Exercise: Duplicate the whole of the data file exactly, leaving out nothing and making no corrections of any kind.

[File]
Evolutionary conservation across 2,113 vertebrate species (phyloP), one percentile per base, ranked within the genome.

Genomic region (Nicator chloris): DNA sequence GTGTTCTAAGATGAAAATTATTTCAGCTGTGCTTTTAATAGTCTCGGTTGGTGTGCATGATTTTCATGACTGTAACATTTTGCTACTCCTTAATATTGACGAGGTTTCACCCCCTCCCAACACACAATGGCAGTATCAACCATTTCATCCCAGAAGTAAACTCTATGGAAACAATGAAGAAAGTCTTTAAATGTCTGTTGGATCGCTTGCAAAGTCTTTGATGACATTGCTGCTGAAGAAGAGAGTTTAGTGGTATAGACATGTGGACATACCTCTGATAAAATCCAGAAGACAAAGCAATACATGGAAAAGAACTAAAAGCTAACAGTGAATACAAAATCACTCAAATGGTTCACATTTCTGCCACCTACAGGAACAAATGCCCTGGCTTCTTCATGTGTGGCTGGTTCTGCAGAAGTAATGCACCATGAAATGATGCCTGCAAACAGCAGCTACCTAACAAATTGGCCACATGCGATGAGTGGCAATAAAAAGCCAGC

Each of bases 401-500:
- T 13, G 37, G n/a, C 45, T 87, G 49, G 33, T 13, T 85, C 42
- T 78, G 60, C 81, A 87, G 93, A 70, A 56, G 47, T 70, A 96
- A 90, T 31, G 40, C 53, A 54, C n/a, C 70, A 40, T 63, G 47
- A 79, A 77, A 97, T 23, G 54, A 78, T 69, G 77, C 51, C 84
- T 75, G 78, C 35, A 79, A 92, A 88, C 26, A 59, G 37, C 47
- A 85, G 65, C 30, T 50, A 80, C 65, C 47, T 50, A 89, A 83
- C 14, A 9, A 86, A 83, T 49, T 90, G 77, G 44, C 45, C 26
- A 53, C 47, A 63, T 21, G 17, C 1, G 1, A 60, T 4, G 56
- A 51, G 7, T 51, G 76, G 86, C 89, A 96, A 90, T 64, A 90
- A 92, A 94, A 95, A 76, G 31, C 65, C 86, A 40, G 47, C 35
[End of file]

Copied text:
Evolutionary conservation across 2,113 vertebrate species (phyloP), one percentile per base, ranked within the genome.

Genomic region (Nicator chloris): DNA sequence GTGTTCTAAGATGAAAATTATTTCAGCTGTGCTTTTAATAGTCTCGGTTGGTGTGCATGATTTTCATGACTGTAACATTTTGCTACTCCTTAATATTGACGAGGTTTCACCCCCTCCCAACACACAATGGCAGTATCAACCATTTCATCCCAGAAGTAAACTCTATGGAAACAATGAAGAAAGTCTTTAAATGTCTGTTGGATCGCTTGCAAAGTCTTTGATGACATTGCTGCTGAAGAAGAGAGTTTAGTGGTATAGACATGTGGACATACCTCTGATAAAATCCAGAAGACAAAGCAATACATGGAAAAGAACTAAAAGCTAACAGTGAATACAAAATCACTCAAATGGTTCACATTTCTGCCACCTACAGGAACAAATGCCCTGGCTTCTTCATGTGTGGCTGGTTCTGCAGAAGTAATGCACCATGAAATGATGCCTGCAAACAGCAGCTACCTAACAAATTGGCCACATGCGATGAGTGGCAATAAAAAGCCAGC

Each of bases 401-500:
- T 13, G 37, G n/a, C 45, T 87, G 49, G 33, T 13, T 85, C 42
- T 78, G 60, C 81, A 87, G 93, A 70, A 56, G 47, T 70, A 96
- A 90, T 31, G 40, C 53, A 54, C n/a, C 70, A 40, T 63, G 47
- A 79, A 77, A 97, T 23, G 54, A 78, T 69, G 77, C 51, C 84
- T 75, G 78, C 35, A 79, A 92, A 88, C 26, A 59, G 37, C 47
- A 85, G 65, C 30, T 50, A 80, C 65, C 47, T 50, A 89, A 83
- C 14, A 9, A 86, A 83, T 49, T 90, G 77, G 44, C 45, C 26
- A 53, C 47, A 63, T 21, G 17, C 1, G 1, A 60, T 4, G 56
- A 51, G 7, T 51, G 76, G 86, C 89, A 96, A 90, T 64, A 90
- A 92, A 94, A 95, A 76, G 31, C 65, C 86, A 40, G 47, C 35